Get paid to move

Employers are more willing to foot the bill for relocating expenses, a new survey shows. Fortune's Anne Fisher explains how to negotiate.

By Anne Fisher, FORTUNE senior writer

(Fortune) -- Friends, many of you have e-mailed me questions about whether, and how, to ask an employer to cover the cost of relocating to take a new job. So I thought you'd be interested to hear the results of a new study that suggests that, if you're not finding the job you want in your hometown, it might pay to expand your search to a different city or state.

Consider: One in three employers say they have recently paid moving expenses for a new employee, according to a new poll conducted by Harris Interactive for CareerBuilder.com and Apartments.com.

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Indeed, thanks to the current talent shortage, 14% say they're more willing to pay moving expenses this year than they were in 2006. Asked how much they'd spend to relocate a new hire, 40% said more than $1,000; about one-third said more than $2,500; and one in ten would pony up $10,000 or more.

"Job seekers shouldn't be afraid to ask about relocation expenses," says Rosemary Haefner, vice president of human resources for CareerBuilder.com. "The key to getting the best deal is really showing the hiring manager how much of an asset you'll be to the company, so that interviewers view spending money on relocating you as an investment rather than an expense."

Among the 5,272 employees interviewed for the study, 42% said they've moved to another city at least once in their careers so far, and 32% have pulled up stakes and relocated to a different state or region. Of those, 31% say their employer picked up the tab for moving expenses.

It seems an even larger number of people would pack up and move if the opportunity arose: 59% of the employees surveyed said they would move to a new city, and 44% would relocate to a different state or region. The top five states employees would move to, given the chance: Florida, California, Arizona, North Carolina, and Colorado.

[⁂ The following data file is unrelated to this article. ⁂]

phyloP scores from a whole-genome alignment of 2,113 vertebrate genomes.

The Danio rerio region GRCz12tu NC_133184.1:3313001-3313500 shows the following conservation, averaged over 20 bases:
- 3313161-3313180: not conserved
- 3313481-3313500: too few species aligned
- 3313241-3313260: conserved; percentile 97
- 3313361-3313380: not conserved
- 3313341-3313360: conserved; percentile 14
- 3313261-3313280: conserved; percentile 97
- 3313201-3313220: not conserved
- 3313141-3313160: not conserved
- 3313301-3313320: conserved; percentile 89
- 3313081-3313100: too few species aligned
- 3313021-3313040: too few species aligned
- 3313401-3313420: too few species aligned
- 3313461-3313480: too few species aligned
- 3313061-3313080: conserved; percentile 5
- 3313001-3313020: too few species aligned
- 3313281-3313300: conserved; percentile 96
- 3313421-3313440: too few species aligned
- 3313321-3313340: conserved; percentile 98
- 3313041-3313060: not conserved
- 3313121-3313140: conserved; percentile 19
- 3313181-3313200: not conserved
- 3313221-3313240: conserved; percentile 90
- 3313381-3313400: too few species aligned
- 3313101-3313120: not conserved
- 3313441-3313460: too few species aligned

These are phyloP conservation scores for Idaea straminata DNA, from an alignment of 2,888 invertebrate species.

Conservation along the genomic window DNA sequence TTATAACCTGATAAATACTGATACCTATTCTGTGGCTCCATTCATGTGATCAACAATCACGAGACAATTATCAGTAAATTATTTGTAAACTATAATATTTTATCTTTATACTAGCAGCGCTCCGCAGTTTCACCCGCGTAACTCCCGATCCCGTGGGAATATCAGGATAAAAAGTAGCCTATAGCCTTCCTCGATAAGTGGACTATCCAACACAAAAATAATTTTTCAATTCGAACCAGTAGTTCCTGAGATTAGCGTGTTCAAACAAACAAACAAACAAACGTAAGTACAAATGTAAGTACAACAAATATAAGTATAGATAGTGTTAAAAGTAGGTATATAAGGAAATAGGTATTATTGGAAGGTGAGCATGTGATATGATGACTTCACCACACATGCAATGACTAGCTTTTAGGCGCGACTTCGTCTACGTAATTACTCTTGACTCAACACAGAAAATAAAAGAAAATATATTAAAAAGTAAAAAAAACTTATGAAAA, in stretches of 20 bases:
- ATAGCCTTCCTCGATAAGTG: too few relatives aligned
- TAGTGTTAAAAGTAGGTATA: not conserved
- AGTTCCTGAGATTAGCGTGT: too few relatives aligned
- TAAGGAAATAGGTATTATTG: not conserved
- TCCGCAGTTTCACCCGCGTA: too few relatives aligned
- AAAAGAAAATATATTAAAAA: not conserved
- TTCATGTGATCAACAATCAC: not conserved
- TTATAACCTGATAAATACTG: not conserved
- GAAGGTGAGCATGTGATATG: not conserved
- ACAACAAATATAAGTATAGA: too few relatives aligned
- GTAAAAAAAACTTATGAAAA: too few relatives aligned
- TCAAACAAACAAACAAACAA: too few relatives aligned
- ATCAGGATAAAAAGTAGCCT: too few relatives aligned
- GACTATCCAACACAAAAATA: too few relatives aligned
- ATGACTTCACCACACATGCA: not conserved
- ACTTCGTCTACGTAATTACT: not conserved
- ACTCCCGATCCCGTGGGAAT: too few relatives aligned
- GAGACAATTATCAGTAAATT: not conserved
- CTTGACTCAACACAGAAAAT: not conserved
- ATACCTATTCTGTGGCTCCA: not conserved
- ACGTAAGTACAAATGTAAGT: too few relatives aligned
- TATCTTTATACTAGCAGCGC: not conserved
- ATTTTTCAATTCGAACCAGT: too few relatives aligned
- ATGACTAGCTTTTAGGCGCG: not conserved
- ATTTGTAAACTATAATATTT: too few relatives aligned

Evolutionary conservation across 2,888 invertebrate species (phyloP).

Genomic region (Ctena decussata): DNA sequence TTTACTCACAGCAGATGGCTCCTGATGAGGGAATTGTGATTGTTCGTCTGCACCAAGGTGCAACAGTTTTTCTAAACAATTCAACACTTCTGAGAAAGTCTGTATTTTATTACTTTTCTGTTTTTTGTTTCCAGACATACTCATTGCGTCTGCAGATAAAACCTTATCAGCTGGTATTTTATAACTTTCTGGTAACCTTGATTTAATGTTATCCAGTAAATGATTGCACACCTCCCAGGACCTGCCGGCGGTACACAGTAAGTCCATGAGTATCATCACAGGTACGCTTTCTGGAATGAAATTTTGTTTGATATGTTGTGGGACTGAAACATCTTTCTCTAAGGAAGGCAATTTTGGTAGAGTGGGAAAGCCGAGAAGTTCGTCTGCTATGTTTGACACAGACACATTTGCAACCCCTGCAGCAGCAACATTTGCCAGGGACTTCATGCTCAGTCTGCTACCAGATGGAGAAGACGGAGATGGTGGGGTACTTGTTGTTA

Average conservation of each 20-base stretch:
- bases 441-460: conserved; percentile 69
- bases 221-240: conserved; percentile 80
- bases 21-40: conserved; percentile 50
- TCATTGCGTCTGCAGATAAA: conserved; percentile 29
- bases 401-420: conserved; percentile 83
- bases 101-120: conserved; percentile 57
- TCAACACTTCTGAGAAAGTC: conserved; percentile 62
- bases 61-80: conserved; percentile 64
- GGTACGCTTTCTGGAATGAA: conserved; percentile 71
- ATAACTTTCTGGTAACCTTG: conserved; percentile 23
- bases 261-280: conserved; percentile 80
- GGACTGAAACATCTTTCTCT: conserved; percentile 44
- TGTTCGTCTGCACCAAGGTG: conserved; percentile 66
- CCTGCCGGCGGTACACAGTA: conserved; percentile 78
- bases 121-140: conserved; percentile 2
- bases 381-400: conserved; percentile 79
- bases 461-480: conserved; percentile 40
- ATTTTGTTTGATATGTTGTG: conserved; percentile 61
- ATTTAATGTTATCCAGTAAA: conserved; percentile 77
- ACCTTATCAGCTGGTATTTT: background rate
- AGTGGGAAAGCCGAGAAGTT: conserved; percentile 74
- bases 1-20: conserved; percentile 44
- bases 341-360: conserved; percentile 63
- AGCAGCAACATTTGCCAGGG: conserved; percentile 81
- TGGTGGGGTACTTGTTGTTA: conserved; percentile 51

So let's say you land a great job offer that would require you to move. How do you negotiate to have your expenses covered? Haefner offers these tips:

Have research on your side. "Get quotes from movers, and find out the difference in the cost of living between your area and the area where the job is located," she says. "Knowing these numbers can help you, because it shows the employer that you're interested in getting the best deal for both you and the company."

Doing your homework also gives you a basis for determining whether the amount the employer offers you to relocate is too low (or too high).

Wait for the right moment. Don't bring up relocation expenses until you have a firm job offer in hand. Then ask if the company is willing to include the cost of moving in your pay package, and ask for a range of how much they're willing to spend.

Express your enthusiasm. "Don't take for granted the importance of expressing how much you want the job, and how excited you are at the prospect of joining the team," Haefner says. If you want an employer to consider your moving expenses as an investment, you don't want to seem to be dragging your feet.

Asked about the type of accommodations they chose in their new hometowns, 41% of people surveyed who have moved for a job said they rented an apartment, while 36% bought a house right away, 5% initially stayed in a hotel for an extended period, 4% purchased a condo, and 16% said they made other arrangements (such as staying with friends or relatives). Renting first makes sense, since it gives you time to get to know the area before committing to a purchase.

One further tip, from Apartments.com senior vice president and general manager Kevin Doyle: Stay organized.

"When you're moving to take a new job, time may not always be on your side," he says. "So you need to plan ahead as much as possible. Create a file that includes your job offer, a detailed timeline for the move, important contact information, and any necessary documents" - and, instead of loading it on the moving van with the rest of your stuff, keep this file with you.

Have you relocated for a new job? Did your employer pay for the move? What tips do you have for negotiating relocation expenses? Post your thoughts on the Ask Annie blog.  Top of page

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Market indexes are shown in real time, except for the DJIA, which is delayed by two minutes. All times are ET. Disclaimer Morningstar: © 2014 Morningstar, Inc. All Rights Reserved. Disclaimer The Dow Jones IndexesSM are proprietary to and distributed by Dow Jones & Company, Inc. and have been licensed for use. All content of the Dow Jones IndexesSM © 2014 is proprietary to Dow Jones & Company, Inc. Chicago Mercantile Association. The market data is the property of Chicago Mercantile Exchange Inc. and its licensors. All rights reserved. FactSet Research Systems Inc. 2014. All rights reserved. Most stock quote data provided by BATS.